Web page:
Originally published on 22 NOV 2020 on Stand with Freedom Blogger
Legitimacy as a government is something the Chinese Communist Party (CCP) strongly desires, as they are constantly reminded that the preceding government was what established China as an international player for the current era and is still recognized as an important political influence to China.
Taiwan remains governed by the Republic of China (ROC) following the Mainland usurpation of power by the CCP. As the ROC was the legitimately recognized government of China following the warlord era in early 1910s all the way into WWII, it is the final obstacle blocking the CCP’s way to obtaining “total legitimacy” to rule China and this is most of the reason behind the CCP wanting to conquer Taiwan. Unquestionable ruling power over China would mean free reign of control by the government in a Communist regime that makes its own rules. Without another challenging their authority as a true government, the CCP would also be able to drastically change its international relationships and trade deals, and not necessarily for the betterment of the World.
Generally, a government typically comes to power in two ways: either a political party or individual is elected by the people into power, or power is transferred from one entity to the next from a previously established government, either voluntarily or forcefully. The ROC was internationally recognized as the legitimate Chinese government following the chaos that began with the collapse of the dynastic system. After the death of the first elected President of the Republic of China, Yuan Shikai, the country’s army split into various warlord factions. At that time, the Nationalist party called the Kuomintang (KMT), led by Chiang Kai-shek, defeated the warlords and unified the country in 1928, and the KMT subsequently received international recognition as the legitimate governing power.
With this recognition at the international level, China was able to develop multiple trade deals and financial agreements that the KMT initiated to develop the country and military. When the KMT was ousted for their unpopular ruling techniques by the power-hungry CCP, these previous financial obligations did not disappear, and according to the standards specified in the international bonds, the CCP should have taken them over. However, the CCP has selectively decided to pay back some debts over others, and has conveniently avoided paying back the millions it owes to the U.S. However, the CCP still claims that it follows all its obligations to the country and people.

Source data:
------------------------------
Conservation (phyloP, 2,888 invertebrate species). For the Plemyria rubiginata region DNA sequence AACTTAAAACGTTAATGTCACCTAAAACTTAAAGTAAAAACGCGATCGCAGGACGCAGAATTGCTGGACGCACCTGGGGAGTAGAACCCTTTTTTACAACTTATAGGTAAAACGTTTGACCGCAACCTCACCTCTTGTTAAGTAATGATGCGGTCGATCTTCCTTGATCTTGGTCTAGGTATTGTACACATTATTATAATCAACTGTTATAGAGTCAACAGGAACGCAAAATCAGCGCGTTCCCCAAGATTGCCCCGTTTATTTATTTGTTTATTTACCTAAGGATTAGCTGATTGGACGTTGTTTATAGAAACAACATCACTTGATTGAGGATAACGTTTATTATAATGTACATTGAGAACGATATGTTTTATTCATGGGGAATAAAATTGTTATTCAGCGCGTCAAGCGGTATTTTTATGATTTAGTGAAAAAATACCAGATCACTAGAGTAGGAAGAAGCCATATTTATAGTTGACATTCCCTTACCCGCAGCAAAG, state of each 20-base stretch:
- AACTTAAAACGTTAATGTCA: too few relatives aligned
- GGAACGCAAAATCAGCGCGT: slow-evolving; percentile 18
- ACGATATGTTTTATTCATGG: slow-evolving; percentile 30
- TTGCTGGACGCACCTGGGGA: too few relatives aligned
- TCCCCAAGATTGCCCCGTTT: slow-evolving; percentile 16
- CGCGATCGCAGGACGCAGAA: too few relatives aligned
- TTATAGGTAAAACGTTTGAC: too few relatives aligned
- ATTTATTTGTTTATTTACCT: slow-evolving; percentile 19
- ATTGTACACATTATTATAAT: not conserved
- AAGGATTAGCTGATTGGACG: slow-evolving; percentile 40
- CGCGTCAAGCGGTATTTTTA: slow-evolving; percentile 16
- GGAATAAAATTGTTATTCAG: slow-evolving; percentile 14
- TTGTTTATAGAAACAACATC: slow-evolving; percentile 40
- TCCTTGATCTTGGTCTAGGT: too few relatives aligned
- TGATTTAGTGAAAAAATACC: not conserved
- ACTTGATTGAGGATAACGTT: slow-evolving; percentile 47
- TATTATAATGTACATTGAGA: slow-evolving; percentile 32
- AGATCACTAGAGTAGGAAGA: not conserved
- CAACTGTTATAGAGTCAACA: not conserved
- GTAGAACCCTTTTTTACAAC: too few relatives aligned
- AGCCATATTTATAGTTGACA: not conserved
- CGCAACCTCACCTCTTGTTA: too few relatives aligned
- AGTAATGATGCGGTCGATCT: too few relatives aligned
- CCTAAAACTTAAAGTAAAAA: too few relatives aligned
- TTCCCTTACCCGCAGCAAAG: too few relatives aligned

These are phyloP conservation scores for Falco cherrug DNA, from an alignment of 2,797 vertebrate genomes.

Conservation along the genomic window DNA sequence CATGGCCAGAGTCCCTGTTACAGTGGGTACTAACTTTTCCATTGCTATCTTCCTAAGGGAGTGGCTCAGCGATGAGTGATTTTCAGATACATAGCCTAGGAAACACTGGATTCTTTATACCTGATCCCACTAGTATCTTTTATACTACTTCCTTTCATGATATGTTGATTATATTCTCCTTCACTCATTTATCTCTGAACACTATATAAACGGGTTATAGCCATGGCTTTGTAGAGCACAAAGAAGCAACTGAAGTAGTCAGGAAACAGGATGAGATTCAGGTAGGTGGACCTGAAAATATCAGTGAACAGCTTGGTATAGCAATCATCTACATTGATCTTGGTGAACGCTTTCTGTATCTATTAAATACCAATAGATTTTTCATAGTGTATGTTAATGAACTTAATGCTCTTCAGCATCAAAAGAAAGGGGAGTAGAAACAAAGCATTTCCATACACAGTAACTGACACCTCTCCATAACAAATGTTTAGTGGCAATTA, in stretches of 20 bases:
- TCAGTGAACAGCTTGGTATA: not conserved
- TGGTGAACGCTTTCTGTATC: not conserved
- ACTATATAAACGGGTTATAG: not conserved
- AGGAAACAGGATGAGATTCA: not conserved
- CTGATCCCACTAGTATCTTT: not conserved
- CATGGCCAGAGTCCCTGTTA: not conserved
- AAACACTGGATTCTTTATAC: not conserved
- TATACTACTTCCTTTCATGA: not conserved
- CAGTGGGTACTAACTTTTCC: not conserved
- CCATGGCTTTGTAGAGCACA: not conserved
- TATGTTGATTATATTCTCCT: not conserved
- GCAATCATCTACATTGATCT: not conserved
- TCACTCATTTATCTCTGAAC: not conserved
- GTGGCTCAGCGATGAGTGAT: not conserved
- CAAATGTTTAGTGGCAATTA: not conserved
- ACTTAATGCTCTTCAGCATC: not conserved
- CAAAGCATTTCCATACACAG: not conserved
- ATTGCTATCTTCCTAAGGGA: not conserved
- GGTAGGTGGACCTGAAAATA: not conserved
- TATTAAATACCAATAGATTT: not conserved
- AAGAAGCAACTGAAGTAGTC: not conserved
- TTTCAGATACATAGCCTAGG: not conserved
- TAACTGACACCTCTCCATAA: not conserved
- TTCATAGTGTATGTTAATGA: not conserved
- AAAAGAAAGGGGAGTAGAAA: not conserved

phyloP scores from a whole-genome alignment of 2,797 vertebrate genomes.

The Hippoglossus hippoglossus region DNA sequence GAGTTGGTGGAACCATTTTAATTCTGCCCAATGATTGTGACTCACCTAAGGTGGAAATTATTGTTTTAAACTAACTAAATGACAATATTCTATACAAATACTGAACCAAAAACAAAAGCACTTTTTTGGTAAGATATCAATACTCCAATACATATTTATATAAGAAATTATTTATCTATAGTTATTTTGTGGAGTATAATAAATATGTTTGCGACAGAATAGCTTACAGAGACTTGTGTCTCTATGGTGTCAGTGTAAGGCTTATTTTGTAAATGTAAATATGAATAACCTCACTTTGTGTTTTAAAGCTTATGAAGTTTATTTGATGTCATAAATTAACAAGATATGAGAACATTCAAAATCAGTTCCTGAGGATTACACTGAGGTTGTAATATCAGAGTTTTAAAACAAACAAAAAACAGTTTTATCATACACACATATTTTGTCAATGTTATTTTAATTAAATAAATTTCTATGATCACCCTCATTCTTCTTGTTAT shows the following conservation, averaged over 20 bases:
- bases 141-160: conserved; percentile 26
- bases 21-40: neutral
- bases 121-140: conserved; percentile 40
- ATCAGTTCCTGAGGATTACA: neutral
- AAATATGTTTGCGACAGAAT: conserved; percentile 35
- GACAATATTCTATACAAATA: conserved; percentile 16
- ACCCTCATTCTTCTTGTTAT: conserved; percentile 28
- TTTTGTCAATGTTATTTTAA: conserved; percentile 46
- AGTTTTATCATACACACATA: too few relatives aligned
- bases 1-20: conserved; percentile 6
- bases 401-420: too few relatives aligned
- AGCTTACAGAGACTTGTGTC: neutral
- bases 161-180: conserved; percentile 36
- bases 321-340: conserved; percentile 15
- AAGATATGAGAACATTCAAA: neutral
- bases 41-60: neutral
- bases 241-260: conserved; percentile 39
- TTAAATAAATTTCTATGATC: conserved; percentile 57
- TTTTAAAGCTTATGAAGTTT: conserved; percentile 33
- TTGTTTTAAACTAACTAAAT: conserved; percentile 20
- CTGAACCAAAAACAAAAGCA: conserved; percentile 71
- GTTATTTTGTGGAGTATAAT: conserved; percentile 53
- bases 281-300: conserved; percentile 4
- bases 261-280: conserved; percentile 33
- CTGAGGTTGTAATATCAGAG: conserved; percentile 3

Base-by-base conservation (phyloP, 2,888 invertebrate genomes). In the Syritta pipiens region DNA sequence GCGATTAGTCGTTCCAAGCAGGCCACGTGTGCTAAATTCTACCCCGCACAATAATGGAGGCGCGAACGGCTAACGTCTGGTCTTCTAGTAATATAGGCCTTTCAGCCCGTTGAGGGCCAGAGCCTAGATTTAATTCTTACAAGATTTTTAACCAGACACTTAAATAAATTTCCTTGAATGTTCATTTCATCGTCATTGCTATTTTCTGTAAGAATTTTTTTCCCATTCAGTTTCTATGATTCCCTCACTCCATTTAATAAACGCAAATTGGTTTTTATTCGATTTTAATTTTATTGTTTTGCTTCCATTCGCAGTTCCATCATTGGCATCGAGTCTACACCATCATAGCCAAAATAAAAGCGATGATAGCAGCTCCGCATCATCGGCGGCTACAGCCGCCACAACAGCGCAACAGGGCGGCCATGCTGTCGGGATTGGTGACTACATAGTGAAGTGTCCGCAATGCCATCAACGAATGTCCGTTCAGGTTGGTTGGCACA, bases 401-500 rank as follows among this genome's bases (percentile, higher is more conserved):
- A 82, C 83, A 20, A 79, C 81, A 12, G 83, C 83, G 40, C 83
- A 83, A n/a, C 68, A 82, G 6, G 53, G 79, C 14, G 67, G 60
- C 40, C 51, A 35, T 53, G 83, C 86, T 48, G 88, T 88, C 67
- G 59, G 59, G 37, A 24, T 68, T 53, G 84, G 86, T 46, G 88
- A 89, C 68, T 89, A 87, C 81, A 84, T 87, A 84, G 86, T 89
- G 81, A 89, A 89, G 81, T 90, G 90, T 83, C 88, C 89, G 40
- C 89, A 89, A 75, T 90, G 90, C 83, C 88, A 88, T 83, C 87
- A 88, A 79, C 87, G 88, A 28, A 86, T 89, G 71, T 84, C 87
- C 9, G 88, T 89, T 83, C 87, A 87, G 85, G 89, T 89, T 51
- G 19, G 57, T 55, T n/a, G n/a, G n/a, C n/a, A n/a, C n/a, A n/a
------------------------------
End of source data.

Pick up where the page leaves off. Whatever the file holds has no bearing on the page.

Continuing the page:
The CCP also says it has made China the leader of global trade, yet it outright disregards standards put in place to protect the people and economies of countries that involve itself with China. As a result of defaulting on its debt to the U.S., the CCP has put the country in an extreme negative field of debt, but it has found ways to circumvent these boundaries and raise billions in U.S. dollars. A popular example is the Chinese stock market giants that are not required to adhere to any taxation or financial transparency requirements every other business that functions on the NYSE has to.
If the CCP was able to conquer Taiwan, which currently shares a defence treaty with the U.S., it would mean an unprecedented scope of power would be used to keep China from adhering to any previous or current international laws, as well as even more crushing oppression for the people of both China and Taiwan. As the CCP proceeds to make more aggressive moves towards Taiwan, such as brazening fighter jets over the island’s airspace, one can only wonder if U.S. involvement will escalate given the import of the island for both China and the international community.
Sources (in order of appearance):
- Wu, Su-wei. “PLA Aircraft Cross into Taiwan's ADIZ.” Taipei Times, The Taipei Times, 18 Sept. 2020, taipeitimes.com/News/front/archives/2020/09/19/2003743692.
- Ministry of Foreign Affairs, Republic of China (Taiwan). “History.” Government Portal of Republic of China, Taiwan, Ministry of Foreign Affairs, Republic of China (Taiwan) , 2018, www.taiwan.gov.tw/content_3.php.
- Hang, Li-wu (1983). 中華文物播遷記 (in Chinese) (2 ed.). Taipei: The Commercial Press.
- Odd Arne Westad, Restless Empire: China and the World Since 1750 (2012) p. 291.
- Luo, Yanming. “毛泽东与中国统一大业 (Mao Zedong and the Great Cause of China's Reunification).” 中国共产党新闻网, 人民网, 4 Nov. 2013, 14:02, dangshi.people.com.cn/n/2013/1104/c85037-23425576.html.
- Chabot, Steve. “H.R.535 - 115th Congress (2017-2018): Taiwan Travel Act.” Congress.gov, 115th Congress , 16 Mar. 2018, www.congress.gov/bill/115th-congress/house-bill/535.